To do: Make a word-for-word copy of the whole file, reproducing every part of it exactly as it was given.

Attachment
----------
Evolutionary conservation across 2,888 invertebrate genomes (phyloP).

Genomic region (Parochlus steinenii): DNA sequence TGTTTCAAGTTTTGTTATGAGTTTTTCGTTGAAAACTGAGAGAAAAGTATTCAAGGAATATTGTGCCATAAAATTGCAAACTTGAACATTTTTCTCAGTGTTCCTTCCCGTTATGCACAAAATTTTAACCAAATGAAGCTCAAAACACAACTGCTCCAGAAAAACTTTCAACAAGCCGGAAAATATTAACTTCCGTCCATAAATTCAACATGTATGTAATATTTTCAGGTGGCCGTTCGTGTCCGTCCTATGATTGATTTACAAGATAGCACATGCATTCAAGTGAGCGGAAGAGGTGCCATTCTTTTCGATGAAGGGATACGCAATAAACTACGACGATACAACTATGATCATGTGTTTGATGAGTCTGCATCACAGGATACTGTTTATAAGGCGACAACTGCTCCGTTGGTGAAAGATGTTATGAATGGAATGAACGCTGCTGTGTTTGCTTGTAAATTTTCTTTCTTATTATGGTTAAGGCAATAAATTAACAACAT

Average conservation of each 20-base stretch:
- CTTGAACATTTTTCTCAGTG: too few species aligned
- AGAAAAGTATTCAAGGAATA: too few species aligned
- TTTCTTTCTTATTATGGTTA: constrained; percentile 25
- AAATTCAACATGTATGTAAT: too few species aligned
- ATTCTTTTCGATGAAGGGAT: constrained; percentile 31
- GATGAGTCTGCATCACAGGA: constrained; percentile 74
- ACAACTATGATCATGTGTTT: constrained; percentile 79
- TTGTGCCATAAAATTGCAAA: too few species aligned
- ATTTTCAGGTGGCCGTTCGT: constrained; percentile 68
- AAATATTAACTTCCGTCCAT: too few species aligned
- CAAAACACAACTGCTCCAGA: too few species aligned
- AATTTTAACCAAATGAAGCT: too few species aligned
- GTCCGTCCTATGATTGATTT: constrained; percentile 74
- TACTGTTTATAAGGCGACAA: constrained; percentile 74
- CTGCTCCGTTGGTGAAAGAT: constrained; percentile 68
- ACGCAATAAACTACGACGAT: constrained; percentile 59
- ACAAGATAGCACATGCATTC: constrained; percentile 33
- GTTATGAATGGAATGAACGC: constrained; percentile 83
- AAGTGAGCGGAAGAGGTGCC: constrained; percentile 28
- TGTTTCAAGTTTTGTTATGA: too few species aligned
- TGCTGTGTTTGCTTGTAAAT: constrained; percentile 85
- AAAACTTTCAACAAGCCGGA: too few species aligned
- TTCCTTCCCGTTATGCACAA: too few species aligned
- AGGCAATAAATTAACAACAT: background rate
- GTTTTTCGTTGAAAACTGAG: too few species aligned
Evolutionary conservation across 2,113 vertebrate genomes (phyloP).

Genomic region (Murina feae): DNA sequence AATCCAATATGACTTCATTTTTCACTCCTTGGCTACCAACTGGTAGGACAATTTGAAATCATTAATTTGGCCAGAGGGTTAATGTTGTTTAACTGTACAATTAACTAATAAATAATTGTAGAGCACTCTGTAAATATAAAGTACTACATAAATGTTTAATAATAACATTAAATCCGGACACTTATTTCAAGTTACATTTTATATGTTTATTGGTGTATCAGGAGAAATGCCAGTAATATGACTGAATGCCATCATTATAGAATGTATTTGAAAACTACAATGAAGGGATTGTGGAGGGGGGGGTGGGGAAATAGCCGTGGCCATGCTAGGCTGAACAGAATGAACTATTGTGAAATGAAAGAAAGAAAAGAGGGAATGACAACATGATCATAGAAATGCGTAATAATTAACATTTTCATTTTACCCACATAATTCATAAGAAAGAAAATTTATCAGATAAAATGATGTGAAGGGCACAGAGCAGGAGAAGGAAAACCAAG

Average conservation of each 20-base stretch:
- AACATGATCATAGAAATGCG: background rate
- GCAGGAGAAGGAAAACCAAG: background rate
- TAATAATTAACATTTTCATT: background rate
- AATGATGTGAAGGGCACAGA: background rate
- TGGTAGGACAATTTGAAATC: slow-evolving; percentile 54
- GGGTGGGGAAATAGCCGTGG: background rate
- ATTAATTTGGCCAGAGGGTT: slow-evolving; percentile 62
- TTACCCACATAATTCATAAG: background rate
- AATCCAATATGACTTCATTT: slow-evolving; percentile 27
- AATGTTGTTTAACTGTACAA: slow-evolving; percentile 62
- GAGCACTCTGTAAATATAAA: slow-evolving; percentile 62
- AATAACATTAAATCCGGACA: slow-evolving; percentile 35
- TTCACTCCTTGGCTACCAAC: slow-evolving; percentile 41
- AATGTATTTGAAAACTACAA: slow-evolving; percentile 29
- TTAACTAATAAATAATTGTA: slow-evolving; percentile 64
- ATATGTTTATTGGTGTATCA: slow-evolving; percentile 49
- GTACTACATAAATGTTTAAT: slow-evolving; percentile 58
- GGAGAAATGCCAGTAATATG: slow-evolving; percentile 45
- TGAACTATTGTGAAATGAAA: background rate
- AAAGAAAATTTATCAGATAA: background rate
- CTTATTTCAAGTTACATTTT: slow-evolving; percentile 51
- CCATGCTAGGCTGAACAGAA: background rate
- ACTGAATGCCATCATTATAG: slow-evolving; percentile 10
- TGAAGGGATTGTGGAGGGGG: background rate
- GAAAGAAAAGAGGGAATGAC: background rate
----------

Evolutionary conservation across 2,888 invertebrate genomes (phyloP).

Genomic region (Parochlus steinenii): DNA sequence TGTTTCAAGTTTTGTTATGAGTTTTTCGTTGAAAACTGAGAGAAAAGTATTCAAGGAATATTGTGCCATAAAATTGCAAACTTGAACATTTTTCTCAGTGTTCCTTCCCGTTATGCACAAAATTTTAACCAAATGAAGCTCAAAACACAACTGCTCCAGAAAAACTTTCAACAAGCCGGAAAATATTAACTTCCGTCCATAAATTCAACATGTATGTAATATTTTCAGGTGGCCGTTCGTGTCCGTCCTATGATTGATTTACAAGATAGCACATGCATTCAAGTGAGCGGAAGAGGTGCCATTCTTTTCGATGAAGGGATACGCAATAAACTACGACGATACAACTATGATCATGTGTTTGATGAGTCTGCATCACAGGATACTGTTTATAAGGCGACAACTGCTCCGTTGGTGAAAGATGTTATGAATGGAATGAACGCTGCTGTGTTTGCTTGTAAATTTTCTTTCTTATTATGGTTAAGGCAATAAATTAACAACAT

Average conservation of each 20-base stretch:
- CTTGAACATTTTTCTCAGTG: too few species aligned
- AGAAAAGTATTCAAGGAATA: too few species aligned
- TTTCTTTCTTATTATGGTTA: constrained; percentile 25
- AAATTCAACATGTATGTAAT: too few species aligned
- ATTCTTTTCGATGAAGGGAT: constrained; percentile 31
- GATGAGTCTGCATCACAGGA: constrained; percentile 74
- ACAACTATGATCATGTGTTT: constrained; percentile 79
- TTGTGCCATAAAATTGCAAA: too few species aligned
- ATTTTCAGGTGGCCGTTCGT: constrained; percentile 68
- AAATATTAACTTCCGTCCAT: too few species aligned
- CAAAACACAACTGCTCCAGA: too few species aligned
- AATTTTAACCAAATGAAGCT: too few species aligned
- GTCCGTCCTATGATTGATTT: constrained; percentile 74
- TACTGTTTATAAGGCGACAA: constrained; percentile 74
- CTGCTCCGTTGGTGAAAGAT: constrained; percentile 68
- ACGCAATAAACTACGACGAT: constrained; percentile 59
- ACAAGATAGCACATGCATTC: constrained; percentile 33
- GTTATGAATGGAATGAACGC: constrained; percentile 83
- AAGTGAGCGGAAGAGGTGCC: constrained; percentile 28
- TGTTTCAAGTTTTGTTATGA: too few species aligned
- TGCTGTGTTTGCTTGTAAAT: constrained; percentile 85
- AAAACTTTCAACAAGCCGGA: too few species aligned
- TTCCTTCCCGTTATGCACAA: too few species aligned
- AGGCAATAAATTAACAACAT: background rate
- GTTTTTCGTTGAAAACTGAG: too few species aligned
Evolutionary conservation across 2,113 vertebrate genomes (phyloP).

Genomic region (Murina feae): DNA sequence AATCCAATATGACTTCATTTTTCACTCCTTGGCTACCAACTGGTAGGACAATTTGAAATCATTAATTTGGCCAGAGGGTTAATGTTGTTTAACTGTACAATTAACTAATAAATAATTGTAGAGCACTCTGTAAATATAAAGTACTACATAAATGTTTAATAATAACATTAAATCCGGACACTTATTTCAAGTTACATTTTATATGTTTATTGGTGTATCAGGAGAAATGCCAGTAATATGACTGAATGCCATCATTATAGAATGTATTTGAAAACTACAATGAAGGGATTGTGGAGGGGGGGGTGGGGAAATAGCCGTGGCCATGCTAGGCTGAACAGAATGAACTATTGTGAAATGAAAGAAAGAAAAGAGGGAATGACAACATGATCATAGAAATGCGTAATAATTAACATTTTCATTTTACCCACATAATTCATAAGAAAGAAAATTTATCAGATAAAATGATGTGAAGGGCACAGAGCAGGAGAAGGAAAACCAAG

Average conservation of each 20-base stretch:
- AACATGATCATAGAAATGCG: background rate
- GCAGGAGAAGGAAAACCAAG: background rate
- TAATAATTAACATTTTCATT: background rate
- AATGATGTGAAGGGCACAGA: background rate
- TGGTAGGACAATTTGAAATC: slow-evolving; percentile 54
- GGGTGGGGAAATAGCCGTGG: background rate
- ATTAATTTGGCCAGAGGGTT: slow-evolving; percentile 62
- TTACCCACATAATTCATAAG: background rate
- AATCCAATATGACTTCATTT: slow-evolving; percentile 27
- AATGTTGTTTAACTGTACAA: slow-evolving; percentile 62
- GAGCACTCTGTAAATATAAA: slow-evolving; percentile 62
- AATAACATTAAATCCGGACA: slow-evolving; percentile 35
- TTCACTCCTTGGCTACCAAC: slow-evolving; percentile 41
- AATGTATTTGAAAACTACAA: slow-evolving; percentile 29
- TTAACTAATAAATAATTGTA: slow-evolving; percentile 64
- ATATGTTTATTGGTGTATCA: slow-evolving; percentile 49
- GTACTACATAAATGTTTAAT: slow-evolving; percentile 58
- GGAGAAATGCCAGTAATATG: slow-evolving; percentile 45
- TGAACTATTGTGAAATGAAA: background rate
- AAAGAAAATTTATCAGATAA: background rate
- CTTATTTCAAGTTACATTTT: slow-evolving; percentile 51
- CCATGCTAGGCTGAACAGAA: background rate
- ACTGAATGCCATCATTATAG: slow-evolving; percentile 10
- TGAAGGGATTGTGGAGGGGG: background rate
- GAAAGAAAAGAGGGAATGAC: background rate